Jenn Estepp's Reviews > The Romeo And Juliet Code

The Romeo And Juliet Code by Phoebe Stone
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May 05, 11

bookshelves: kidlit, historically-speaking
Read in May, 2011

So, when this book first came out, all I head about it was people complaining about the cover, because it doesn't scream World War II historical. And I felt a little bad on it's behalf, not least of which because my mom was a kid in the forties and she totally rocked the jeans like 90% of the time, if the snapshots are to be believed. And then it took for-freaking-ever for me to get my hands on a library copy and in that interim I think my wanting-to-like-it grew to an unreasonable degree (I admit it; if you tell me I can't have something, it makes me want it more and more and more). And this little book, solid little thing that it is, just couldn't scale those heights. But, I liked it and I liked that it was a historical that didn't beat you over the head with it's historicalness. It did, however, beat you over the head with the term "British child" which drove me absolutely bonkers. Like, seriously.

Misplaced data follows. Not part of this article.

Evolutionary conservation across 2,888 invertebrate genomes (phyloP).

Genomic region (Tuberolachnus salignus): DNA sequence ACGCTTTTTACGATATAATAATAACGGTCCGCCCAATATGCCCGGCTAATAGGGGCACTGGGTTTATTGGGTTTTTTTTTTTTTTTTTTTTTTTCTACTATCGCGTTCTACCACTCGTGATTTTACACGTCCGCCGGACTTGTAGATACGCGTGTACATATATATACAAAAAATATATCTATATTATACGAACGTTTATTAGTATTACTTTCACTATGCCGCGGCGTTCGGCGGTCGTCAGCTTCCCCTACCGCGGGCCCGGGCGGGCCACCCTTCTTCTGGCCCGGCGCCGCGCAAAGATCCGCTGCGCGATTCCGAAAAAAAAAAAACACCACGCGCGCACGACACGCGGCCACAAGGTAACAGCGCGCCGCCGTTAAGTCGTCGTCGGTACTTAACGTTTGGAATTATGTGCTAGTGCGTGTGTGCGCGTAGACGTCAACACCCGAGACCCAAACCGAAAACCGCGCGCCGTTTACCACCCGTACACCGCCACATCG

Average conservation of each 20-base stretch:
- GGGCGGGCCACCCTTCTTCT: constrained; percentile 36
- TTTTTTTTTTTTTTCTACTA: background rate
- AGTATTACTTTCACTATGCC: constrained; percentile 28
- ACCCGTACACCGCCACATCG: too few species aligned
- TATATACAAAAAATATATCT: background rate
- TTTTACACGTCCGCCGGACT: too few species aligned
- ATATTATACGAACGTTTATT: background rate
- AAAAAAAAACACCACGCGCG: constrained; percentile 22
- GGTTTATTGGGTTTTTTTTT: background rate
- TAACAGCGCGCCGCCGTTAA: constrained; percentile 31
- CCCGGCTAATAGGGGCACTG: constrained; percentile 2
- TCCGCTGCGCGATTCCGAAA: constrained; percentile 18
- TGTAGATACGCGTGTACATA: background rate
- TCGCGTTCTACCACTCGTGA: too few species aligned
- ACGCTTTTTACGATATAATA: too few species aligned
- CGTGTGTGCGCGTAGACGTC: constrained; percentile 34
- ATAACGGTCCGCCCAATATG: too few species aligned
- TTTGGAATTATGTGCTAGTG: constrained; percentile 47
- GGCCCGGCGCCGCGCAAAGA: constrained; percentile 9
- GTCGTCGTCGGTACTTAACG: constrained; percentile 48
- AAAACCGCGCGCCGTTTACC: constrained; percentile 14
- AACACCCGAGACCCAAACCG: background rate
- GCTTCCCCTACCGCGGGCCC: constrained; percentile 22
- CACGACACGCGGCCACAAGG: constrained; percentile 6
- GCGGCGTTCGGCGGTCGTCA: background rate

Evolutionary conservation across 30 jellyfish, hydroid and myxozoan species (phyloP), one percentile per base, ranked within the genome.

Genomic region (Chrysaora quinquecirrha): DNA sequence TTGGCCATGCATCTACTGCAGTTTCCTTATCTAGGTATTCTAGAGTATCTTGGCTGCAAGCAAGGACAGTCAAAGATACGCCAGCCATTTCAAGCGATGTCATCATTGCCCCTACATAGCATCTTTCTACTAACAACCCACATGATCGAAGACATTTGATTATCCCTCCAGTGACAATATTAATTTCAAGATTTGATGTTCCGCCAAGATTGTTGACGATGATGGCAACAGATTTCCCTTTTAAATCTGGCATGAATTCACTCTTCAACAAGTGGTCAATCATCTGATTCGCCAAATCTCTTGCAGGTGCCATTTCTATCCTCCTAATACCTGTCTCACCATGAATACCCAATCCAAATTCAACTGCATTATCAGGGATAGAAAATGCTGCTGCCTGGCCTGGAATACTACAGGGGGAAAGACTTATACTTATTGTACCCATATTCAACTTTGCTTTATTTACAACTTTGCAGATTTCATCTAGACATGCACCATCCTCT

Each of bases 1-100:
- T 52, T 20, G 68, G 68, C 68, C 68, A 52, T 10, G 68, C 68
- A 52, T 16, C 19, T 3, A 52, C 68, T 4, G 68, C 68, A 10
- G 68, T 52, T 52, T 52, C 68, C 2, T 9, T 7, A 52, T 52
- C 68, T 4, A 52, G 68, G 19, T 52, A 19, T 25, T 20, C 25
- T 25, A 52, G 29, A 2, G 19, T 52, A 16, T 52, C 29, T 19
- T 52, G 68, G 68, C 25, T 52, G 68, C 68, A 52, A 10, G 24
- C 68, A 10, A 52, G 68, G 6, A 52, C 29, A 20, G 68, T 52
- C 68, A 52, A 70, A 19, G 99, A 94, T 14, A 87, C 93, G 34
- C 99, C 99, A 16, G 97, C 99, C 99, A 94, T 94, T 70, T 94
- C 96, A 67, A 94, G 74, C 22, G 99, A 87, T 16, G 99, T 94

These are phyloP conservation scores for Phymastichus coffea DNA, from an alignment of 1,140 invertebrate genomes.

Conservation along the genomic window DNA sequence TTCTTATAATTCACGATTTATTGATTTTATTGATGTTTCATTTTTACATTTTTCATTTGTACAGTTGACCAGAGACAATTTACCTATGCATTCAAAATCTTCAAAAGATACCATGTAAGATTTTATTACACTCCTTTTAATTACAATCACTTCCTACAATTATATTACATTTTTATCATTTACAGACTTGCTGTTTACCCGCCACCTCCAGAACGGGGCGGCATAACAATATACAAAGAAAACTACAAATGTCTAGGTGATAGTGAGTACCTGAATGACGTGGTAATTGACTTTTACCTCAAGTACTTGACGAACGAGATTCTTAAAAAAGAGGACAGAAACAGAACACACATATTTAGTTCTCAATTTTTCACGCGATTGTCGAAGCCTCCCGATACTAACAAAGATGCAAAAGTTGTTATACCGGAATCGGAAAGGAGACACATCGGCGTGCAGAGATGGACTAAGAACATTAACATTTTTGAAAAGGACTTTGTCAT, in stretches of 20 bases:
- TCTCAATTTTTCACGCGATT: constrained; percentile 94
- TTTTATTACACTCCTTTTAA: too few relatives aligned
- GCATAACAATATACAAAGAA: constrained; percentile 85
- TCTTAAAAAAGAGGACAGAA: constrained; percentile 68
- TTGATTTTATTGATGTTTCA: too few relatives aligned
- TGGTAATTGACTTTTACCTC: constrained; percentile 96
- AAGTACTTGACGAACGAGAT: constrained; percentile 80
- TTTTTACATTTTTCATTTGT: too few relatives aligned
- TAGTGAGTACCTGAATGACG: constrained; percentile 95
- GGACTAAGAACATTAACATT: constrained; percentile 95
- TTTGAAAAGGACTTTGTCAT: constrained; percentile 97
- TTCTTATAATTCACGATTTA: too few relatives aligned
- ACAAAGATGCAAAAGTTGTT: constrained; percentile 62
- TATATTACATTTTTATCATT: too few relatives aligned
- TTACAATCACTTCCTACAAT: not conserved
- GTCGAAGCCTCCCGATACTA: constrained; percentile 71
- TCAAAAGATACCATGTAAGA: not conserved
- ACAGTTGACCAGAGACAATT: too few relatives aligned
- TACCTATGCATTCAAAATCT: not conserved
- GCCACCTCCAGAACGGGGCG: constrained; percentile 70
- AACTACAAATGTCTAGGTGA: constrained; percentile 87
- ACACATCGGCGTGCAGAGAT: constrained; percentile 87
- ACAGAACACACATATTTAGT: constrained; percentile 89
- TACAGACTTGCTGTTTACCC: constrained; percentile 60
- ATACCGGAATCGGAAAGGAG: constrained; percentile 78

Anyway, it's good but not great. I liked the characters but I'll probably forget them any day now.

And the cover *is* misleading. But not because it doesn't scream historical (I'm totally okay with that; I hate the stereotypical historical covers) or because the kids are wearing jeans and chucks, but because it makes the book seem all lovey-dovey kissy face, and it's totes not.
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Liz (Consumed by Books) It really did beat one over the head with the British child thing. However, I thought this one had excellent character growth and a good plot, so I really enjoyed it.


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